Briggs v. Southwestern Energy is another way to say “chaos” in Pennsylvania. The Superior Court ruled that fracking may constitute a trespass when subsurface frac-fluid and proppants cross boundary lines and extend into the subsurface estate of an adjoining property owner from whom the operator does not have a mineral lease, resulting the extraction of natural gas from beneath the adjoining property. Continue Reading Trespass by Fracking Recognized in Pennsylvania
Occasionally we visit issues larger than one-off courthouse decisions. Here are a few selected stories on the extent to which fracking contributes to rising levels of methane and, maybe, to climate change. There are conflicting facts and opinions, so decide for yourself. If you find a tilt in one direction, we’re just levelling the field. See the last entry. Continue Reading What’s New in the Methane Debate?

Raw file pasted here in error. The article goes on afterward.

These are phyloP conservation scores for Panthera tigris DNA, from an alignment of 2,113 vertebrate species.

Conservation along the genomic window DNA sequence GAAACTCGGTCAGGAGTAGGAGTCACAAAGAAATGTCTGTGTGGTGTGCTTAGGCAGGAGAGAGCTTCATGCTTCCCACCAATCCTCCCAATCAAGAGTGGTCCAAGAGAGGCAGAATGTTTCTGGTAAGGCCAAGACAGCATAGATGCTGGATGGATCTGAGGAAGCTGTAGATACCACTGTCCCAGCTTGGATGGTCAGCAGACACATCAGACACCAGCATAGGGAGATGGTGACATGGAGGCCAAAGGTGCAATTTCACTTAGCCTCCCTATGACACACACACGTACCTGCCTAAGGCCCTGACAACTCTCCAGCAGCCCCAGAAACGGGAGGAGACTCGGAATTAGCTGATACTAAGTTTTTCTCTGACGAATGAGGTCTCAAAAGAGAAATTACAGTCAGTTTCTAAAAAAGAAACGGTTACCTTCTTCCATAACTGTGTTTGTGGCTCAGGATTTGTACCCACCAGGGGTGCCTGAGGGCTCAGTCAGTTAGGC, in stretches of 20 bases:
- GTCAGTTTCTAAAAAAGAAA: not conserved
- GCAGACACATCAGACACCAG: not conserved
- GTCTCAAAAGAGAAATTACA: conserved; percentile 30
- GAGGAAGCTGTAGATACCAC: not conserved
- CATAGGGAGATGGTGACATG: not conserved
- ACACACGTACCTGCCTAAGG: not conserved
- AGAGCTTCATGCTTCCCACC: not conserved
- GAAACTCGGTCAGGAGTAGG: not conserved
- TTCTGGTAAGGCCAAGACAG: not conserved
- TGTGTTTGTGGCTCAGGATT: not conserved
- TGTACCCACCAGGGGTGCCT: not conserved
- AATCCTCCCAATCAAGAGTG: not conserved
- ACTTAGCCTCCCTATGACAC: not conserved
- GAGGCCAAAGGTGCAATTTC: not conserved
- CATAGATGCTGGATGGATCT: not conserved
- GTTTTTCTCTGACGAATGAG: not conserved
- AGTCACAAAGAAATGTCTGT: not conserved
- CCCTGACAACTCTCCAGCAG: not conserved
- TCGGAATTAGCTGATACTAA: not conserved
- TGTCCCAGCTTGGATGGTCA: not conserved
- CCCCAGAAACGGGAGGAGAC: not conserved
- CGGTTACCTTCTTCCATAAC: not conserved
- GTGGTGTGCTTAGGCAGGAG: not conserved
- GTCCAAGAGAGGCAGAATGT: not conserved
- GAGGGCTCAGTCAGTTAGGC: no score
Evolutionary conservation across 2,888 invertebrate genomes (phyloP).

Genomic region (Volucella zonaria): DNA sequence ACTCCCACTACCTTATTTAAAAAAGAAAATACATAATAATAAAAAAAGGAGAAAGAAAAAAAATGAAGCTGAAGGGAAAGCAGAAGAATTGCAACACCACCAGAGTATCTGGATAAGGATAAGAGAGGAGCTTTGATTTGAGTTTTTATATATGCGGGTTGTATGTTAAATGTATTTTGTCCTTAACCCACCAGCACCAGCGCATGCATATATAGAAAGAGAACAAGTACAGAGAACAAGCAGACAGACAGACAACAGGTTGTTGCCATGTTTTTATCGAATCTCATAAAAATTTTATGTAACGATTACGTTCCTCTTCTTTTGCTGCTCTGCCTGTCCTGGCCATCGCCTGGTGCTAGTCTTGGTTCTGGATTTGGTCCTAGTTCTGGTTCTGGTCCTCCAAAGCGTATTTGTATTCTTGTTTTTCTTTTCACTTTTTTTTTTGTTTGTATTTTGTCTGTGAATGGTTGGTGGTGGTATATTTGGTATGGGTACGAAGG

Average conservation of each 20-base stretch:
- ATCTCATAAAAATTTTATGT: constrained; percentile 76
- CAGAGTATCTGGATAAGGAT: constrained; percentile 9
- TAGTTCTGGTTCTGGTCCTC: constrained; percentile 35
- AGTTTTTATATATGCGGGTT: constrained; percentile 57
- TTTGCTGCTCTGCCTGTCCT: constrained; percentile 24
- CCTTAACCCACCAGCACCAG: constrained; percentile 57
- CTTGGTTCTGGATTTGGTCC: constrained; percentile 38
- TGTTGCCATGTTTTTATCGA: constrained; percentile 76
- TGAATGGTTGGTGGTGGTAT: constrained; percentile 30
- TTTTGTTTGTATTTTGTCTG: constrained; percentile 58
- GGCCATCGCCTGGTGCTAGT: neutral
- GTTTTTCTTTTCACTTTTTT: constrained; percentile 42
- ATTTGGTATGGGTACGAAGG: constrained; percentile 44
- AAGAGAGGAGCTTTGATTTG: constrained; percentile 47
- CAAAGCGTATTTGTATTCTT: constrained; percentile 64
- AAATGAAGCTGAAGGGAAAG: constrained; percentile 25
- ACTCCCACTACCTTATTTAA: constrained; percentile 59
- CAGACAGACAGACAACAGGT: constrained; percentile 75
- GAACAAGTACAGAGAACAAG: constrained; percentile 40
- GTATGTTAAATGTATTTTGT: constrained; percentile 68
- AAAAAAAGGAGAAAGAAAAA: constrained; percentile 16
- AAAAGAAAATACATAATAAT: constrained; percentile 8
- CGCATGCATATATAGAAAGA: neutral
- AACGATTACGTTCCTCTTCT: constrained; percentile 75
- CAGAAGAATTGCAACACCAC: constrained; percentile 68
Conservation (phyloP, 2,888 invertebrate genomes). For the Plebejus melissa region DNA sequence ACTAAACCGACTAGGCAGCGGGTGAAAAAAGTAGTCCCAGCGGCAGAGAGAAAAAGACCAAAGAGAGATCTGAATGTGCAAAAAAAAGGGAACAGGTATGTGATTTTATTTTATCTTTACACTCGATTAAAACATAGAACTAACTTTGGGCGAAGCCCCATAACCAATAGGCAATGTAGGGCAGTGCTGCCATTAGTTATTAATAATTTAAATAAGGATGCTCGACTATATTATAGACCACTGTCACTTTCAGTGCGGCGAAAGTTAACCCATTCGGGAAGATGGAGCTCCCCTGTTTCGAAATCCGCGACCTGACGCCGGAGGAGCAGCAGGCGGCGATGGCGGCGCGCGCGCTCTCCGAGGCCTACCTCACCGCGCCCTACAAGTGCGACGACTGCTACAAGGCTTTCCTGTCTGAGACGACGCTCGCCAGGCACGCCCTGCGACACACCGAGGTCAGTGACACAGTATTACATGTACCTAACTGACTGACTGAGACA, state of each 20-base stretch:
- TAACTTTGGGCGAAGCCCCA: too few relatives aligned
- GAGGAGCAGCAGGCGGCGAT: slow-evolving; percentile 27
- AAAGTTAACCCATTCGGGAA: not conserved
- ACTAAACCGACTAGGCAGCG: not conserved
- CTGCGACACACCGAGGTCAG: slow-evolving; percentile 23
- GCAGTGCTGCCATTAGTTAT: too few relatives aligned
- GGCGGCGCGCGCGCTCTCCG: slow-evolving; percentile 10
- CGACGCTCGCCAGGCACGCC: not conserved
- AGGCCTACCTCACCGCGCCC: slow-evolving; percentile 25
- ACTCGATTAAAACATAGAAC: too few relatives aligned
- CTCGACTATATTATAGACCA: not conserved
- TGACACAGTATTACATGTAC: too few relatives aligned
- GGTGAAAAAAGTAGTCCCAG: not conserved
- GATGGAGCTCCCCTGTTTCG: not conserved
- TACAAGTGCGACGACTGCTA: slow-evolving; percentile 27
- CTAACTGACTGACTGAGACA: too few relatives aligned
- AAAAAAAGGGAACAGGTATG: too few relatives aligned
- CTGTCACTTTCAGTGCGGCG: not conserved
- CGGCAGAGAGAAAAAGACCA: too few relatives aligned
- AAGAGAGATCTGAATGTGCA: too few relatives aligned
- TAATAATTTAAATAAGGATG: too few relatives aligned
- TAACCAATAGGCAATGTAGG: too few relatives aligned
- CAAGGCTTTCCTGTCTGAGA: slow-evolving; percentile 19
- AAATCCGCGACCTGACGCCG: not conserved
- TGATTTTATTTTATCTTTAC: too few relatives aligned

Sierra Club v. Chesapeake Operating LLC et al is news more shocking than “Man Bites Dog”! A federal court has acknowledged that others are better equipped to address certain issues than the judiciary!
Sierra Club alleged that that deep injection of liquid waste from operations by Chesapeake, Devon and New Dominion has contributed to earthquakes throughout Oklahoma and southern Kansas. Sierra asserted that waste disposal activities present an imminent and substantial endangerment to the public health or environment. This was a citizen suit under the Solid Waste Disposal Act, as amended by the Resource Conservation and Recovery Act.
There is reason to be concerned
Sierra Club alleged:
- Earthquakes in Oklahoma increased more than 300-fold from before 2009 to 2015, from 167 to 5,838.
- The severity has increased.
- Seismologists say a magnitude 7 quake is possible in the Nehama fault.
- Earthquake risks in Oklahoma are now the highest in the nation.
What the parties wanted
Sierra Club wanted an order requiring defendants to:
- Reduce “immediately and substantially” the amount of wastes injected into the ground,
- Reinforce vulnerable structures that would be impacted by a large magnitude earthquakes, and
- Establish independent earthquake monitoring and prediction.
The defendants urged the court to: